Ours is a free country, unless and until you want to voice your support for Tibet, that is. Then you will be beaten up by Chinese agents in the street, and your very own police will run checks on you.
“Don’t ask me where the order came from,” said a friend of mine who works for the criminal police and who was involved in the crackdown on Tibetan flags at schools. “You’d be disabused of all your illusions that we have freedom of speech or an independent police force.”
I’d probably have been confused to the point of frustration by his words, had I not been following for years the work of none other than the Dalai Lama. The exiled leader of Tibet strives to avoid all negative thinking. He continues to look at the world with a smile – a world which, weary of great power, prefers to raise a glass to 66 years of occupation of Tibet by the Chinese army and to embrace politicians who don’t bear the gift of freedom, but capital to invest.
I’ve never taken any interest in politics. It’s human beings who interest me. I am fascinated by the Dalai Lama’s assertion that the light emanating from the smallest candle will always conquer the darkness. He lost his home and his country (just imagine!), yet kept his inner world – which is in fact the stronger for it – and went on to teach others to think without negativity.
Of all his thoughts, these three are the most precious to me:
1. The man who thought he could never be a match for others
For years, the Dalai Lama felt compassion for a black teacher in South Africa who complained about racial discrimination. When apartheid fell, the Dalai Lama congratulated him. “Now that black people have equal rights in South Africa, you surely have new opportunities!” rejoiced the Dalai Lama.
“Hardly so,” retorted the teacher. The Dalai Lama recounts what the teacher told him. “Discrimination had a natural background; he believed the black African brain to be inferior. He said: ‘I will never match the white people.’ I was shocked by his words, and I told him: ‘We are equal. We have the same potential. We are all human beings. Because of past discrimination, you didn’t have opportunities; otherwise, you always had the same potential as the white people.'”
The man wept, realizing that the problem was inside his head.
“And then he began to work on himself. I felt great relief and realized how important self-confidence was. As long as we remain pessimists, convinced of the impossibility of our own success, we will never have a chance.”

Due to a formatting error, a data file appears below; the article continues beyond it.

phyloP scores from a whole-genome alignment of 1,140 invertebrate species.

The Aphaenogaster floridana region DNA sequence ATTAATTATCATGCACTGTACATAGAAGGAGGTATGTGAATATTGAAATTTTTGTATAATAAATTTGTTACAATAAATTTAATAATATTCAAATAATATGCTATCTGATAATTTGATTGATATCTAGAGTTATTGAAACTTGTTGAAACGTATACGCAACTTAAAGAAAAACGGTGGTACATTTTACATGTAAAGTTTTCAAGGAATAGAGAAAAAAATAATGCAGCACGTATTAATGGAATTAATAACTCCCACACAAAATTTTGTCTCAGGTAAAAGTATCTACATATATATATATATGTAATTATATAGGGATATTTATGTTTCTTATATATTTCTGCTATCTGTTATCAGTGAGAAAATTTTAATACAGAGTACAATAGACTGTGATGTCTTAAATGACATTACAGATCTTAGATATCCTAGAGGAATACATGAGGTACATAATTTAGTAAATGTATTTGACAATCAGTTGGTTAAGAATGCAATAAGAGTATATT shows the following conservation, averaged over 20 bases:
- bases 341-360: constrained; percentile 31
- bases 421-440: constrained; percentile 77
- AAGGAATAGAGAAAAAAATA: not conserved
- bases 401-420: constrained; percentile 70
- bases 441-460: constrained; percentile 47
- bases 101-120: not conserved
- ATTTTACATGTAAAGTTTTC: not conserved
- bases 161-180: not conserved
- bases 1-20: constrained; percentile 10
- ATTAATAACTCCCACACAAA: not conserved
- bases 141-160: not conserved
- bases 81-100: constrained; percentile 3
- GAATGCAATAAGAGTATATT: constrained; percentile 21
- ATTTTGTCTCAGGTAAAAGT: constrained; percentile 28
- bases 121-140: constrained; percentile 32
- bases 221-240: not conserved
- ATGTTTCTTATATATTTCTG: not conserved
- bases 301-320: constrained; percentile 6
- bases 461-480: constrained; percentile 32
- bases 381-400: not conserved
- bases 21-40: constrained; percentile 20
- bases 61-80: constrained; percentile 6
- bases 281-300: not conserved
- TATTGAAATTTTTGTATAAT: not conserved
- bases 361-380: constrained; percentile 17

But the Dalai Lama’s lesson cuts both ways, and prevents people from walking the Earth with their heads held high. “Our mind is malleable. We can change the way we think. Say I meet someone and I get the idea that I am superior to them. I will immediately try to free myself from this feeling of inflated self-importance by looking for something positive in the other person. I may find that they have beautiful hair, for instance, while I am bald. Trying to see the virtues of others is useful for suppressing one’s own pride and arrogance,” counsels the Dalai Lama, who also applies this method under reversed circumstances. “Whenever you feel lost, sad, and unable to cope, remember that we all have the same potential, the same opportunity, but we also have something that sets us apart and makes us unique – something that gives us a sense of self-worth.”
2. The way in which humans are like plants
The Dalai Lama is well aware that life is full of changes (indeed, “Life is change“), but at the same time believes that change never comes to us at random. “In our physical world, things come into being by the combined force of causes and conditions. A sprout is able to arise because of a seed, water, sunshine, and rich garden soil. Without these elements, the sprout would not have the conditions it needs to germinate and poke through the earth. In the same way, humans, if they want to succeed, need the proper combination of elements to propel their spirituality, of which the main element is faith.”
3. Polar opposites
On the brink of adulthood, I contemplated what I should do first to maximize my success. That was when I took the Dalai Lama’s theory of polar opposites to heart: “There is no such thing as a vacuum. Where good energy is in decline, bad energy will step in to fill the void, and vice versa. And so it is with our personal traits. We only need to properly identify polar opposites in order to understand what we should do more and what we should do less. For instance, the opposite of humility is pride and vanity. The opposite of avarice is generosity. The opposite of idleness is ambition. Once you have identified these polar opposites, strive to attenuate the negative ones and to enhance the positive ones. Only thus will you make progress.”
That was when I began to work on myself.
And boy did I make mistakes.
I was brought down by the ridicule of others who noted that I was failing, and that it was therefore quite possible I would be a failure forever.
Whenever I was at my lowest point, at my wit’s end, ready to throw in the towel, the Dalai Lama’s words were there to make me carry on.
Let me call some of them to mind for you. Maybe you’ll find the one among them that will lift you up today…
Please, continue to the 2nd page